The following account of the recent labor troubles in the Coeur d’Alene mining district is contributed by H. H. Smith, of the Cincinnati Post, who, as a reporter of the Scripps-McRae League, was present on the scene and made careful investigation of the matter: The blowing up of the Bunker Hill and Sullivan mill at Wardner on April 29, 1899. entailing a financial loss of two hundred and fifty thousand dollars and the murder of two men was the culminating act of violence in the ten-years war between labor and capital that has waged in the Coeur d’Alenes. In...Read More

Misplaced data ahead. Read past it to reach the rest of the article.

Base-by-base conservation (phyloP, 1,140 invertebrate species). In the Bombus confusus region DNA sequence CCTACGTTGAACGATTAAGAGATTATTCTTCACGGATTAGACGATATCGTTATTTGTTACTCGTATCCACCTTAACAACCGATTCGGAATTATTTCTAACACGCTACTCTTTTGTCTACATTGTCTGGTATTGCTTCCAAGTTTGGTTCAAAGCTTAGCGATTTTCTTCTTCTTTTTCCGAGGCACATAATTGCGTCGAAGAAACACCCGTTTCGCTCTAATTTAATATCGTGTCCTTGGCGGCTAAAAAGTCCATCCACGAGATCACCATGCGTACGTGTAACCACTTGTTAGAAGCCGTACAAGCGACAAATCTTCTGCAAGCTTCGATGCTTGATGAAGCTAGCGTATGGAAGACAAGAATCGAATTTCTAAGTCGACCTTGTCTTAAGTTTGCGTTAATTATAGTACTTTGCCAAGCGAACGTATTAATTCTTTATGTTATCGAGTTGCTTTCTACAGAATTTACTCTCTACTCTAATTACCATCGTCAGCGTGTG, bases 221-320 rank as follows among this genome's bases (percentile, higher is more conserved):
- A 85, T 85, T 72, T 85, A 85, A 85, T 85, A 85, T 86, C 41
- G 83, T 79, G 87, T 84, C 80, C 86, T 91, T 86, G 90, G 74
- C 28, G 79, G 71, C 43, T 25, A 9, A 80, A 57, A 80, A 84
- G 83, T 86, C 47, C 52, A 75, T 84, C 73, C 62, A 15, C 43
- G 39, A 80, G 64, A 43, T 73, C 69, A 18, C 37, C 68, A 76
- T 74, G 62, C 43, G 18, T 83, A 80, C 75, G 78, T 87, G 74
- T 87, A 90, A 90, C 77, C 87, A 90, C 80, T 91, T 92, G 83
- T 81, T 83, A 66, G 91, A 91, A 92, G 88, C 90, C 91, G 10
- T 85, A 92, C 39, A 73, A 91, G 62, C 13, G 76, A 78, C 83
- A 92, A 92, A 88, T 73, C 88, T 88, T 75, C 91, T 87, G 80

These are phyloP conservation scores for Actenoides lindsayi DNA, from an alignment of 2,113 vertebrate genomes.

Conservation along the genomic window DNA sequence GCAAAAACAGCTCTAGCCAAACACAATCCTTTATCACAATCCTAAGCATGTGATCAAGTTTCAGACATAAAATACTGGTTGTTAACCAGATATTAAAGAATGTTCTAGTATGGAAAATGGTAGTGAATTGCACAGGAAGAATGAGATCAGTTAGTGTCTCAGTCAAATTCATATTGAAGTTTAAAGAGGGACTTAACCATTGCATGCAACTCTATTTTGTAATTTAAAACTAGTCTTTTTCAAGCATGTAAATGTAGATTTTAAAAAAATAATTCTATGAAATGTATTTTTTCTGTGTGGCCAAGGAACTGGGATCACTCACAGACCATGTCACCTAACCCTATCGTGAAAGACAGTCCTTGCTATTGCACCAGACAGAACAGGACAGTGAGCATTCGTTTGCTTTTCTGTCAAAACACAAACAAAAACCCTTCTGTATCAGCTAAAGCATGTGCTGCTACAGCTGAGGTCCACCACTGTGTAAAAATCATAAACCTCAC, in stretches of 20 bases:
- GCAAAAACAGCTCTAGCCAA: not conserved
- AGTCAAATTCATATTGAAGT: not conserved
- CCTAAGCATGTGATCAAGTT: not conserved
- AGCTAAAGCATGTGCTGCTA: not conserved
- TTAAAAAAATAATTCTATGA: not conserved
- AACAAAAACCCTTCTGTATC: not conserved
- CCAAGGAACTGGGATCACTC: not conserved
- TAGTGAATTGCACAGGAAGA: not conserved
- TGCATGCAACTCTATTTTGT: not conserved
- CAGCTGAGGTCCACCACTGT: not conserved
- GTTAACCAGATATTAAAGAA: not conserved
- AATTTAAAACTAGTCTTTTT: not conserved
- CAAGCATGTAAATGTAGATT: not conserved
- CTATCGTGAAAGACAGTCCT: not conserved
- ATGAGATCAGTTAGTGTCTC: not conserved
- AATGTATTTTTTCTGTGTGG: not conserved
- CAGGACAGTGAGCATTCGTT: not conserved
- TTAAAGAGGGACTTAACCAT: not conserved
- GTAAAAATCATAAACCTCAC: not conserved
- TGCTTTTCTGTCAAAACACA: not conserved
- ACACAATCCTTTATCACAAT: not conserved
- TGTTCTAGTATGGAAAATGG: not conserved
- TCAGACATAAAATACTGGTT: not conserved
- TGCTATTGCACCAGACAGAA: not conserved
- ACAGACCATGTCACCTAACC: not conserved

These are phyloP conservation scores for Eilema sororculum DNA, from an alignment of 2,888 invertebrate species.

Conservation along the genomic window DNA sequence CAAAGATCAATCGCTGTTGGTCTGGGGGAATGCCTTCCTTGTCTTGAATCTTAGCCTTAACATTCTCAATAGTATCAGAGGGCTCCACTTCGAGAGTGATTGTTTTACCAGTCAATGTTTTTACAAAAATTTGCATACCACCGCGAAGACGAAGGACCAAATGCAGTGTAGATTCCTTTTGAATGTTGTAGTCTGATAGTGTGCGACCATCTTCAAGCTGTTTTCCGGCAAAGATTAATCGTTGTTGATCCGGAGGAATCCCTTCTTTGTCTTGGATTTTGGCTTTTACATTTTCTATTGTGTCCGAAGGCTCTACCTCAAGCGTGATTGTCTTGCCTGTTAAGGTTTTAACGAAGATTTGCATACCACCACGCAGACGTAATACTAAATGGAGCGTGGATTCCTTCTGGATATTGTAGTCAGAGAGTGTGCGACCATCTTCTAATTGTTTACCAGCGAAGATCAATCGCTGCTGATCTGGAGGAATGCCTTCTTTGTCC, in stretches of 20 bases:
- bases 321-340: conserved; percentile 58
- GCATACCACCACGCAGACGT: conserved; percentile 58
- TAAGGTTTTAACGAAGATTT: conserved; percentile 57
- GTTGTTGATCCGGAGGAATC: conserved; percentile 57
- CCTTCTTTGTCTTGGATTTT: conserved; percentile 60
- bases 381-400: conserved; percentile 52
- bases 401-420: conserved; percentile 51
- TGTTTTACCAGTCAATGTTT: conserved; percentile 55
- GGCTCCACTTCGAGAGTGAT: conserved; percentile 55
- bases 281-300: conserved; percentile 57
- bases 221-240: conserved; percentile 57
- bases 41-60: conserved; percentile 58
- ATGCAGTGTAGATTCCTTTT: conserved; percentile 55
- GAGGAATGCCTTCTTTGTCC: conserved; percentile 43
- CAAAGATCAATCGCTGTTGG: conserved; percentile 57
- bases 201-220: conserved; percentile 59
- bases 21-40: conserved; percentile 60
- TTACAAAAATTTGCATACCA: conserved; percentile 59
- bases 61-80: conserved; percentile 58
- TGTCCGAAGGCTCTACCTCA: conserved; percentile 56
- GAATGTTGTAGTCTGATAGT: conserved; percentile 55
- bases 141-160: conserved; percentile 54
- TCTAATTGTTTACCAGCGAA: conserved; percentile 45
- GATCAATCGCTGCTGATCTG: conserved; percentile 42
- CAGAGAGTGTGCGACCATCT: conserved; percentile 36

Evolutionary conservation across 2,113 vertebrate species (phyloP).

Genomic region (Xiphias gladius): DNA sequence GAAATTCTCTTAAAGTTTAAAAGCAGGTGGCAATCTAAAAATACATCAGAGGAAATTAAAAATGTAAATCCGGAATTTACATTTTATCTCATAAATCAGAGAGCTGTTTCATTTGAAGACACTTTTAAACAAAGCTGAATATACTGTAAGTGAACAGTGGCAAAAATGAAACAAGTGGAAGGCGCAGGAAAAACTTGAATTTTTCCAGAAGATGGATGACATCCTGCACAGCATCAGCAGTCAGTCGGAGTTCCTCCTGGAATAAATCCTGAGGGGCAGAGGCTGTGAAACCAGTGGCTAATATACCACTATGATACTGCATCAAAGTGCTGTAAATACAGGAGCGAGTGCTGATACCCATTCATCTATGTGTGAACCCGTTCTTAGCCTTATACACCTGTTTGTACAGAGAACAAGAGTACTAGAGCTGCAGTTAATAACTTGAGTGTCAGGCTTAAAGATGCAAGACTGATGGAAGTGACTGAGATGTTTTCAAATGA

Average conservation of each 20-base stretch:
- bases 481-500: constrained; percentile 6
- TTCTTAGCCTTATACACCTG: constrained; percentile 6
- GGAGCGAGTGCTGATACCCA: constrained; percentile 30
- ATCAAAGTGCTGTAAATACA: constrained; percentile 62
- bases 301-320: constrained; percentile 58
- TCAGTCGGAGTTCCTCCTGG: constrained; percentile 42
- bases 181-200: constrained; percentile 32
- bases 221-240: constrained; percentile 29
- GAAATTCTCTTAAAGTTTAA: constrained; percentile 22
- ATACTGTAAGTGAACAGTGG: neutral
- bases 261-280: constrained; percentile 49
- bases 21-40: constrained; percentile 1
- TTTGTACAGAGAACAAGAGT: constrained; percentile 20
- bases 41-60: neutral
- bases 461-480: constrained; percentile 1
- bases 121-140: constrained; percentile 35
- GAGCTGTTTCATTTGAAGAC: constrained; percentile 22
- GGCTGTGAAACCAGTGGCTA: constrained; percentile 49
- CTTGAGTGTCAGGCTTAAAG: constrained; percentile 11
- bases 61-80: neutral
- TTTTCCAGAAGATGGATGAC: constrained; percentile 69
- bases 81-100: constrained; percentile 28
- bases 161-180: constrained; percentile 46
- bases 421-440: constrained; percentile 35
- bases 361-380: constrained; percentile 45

Thomas C. Galloway. The first settler of Weiser was the gentleman whose name introduces this article. Before the town was founded he located on land that is now within its borders, and since that period has been actively identified with the growth and development of the little hamlet which has become one of the flourishing cities of Idaho. His residence in the state covers a period of thirty-six years, and as time has passed he has risen to a position among the most successful stock-dealers and business men of the commonwealth. His landed and other possessions are now very extensive, and he is thereby enabled to live a retired life “crowning a youth of labor with an age of ease.” Mr. Galloway was born at Mineral Point, Iowa county, Wisconsin, on the 6th of June, 1837, and is of Scotch descent. His grandfather, Charles Galloway, was a native of the land of hills and heather, whence he emigrated to America, locating in Richmond, Virginia. When the British empire began to encroach on the liberties of the colonists he joined the Americans in their opposition to such measures, and fought throughout the greater part of the war for independence. He was at Yorktown and witnessed the surrender of Lord Cornwallis to General Washington. His son, Charles Galloway, was born in Virginia, in 1798, and wedded Miss Mary Haney, who was...Read More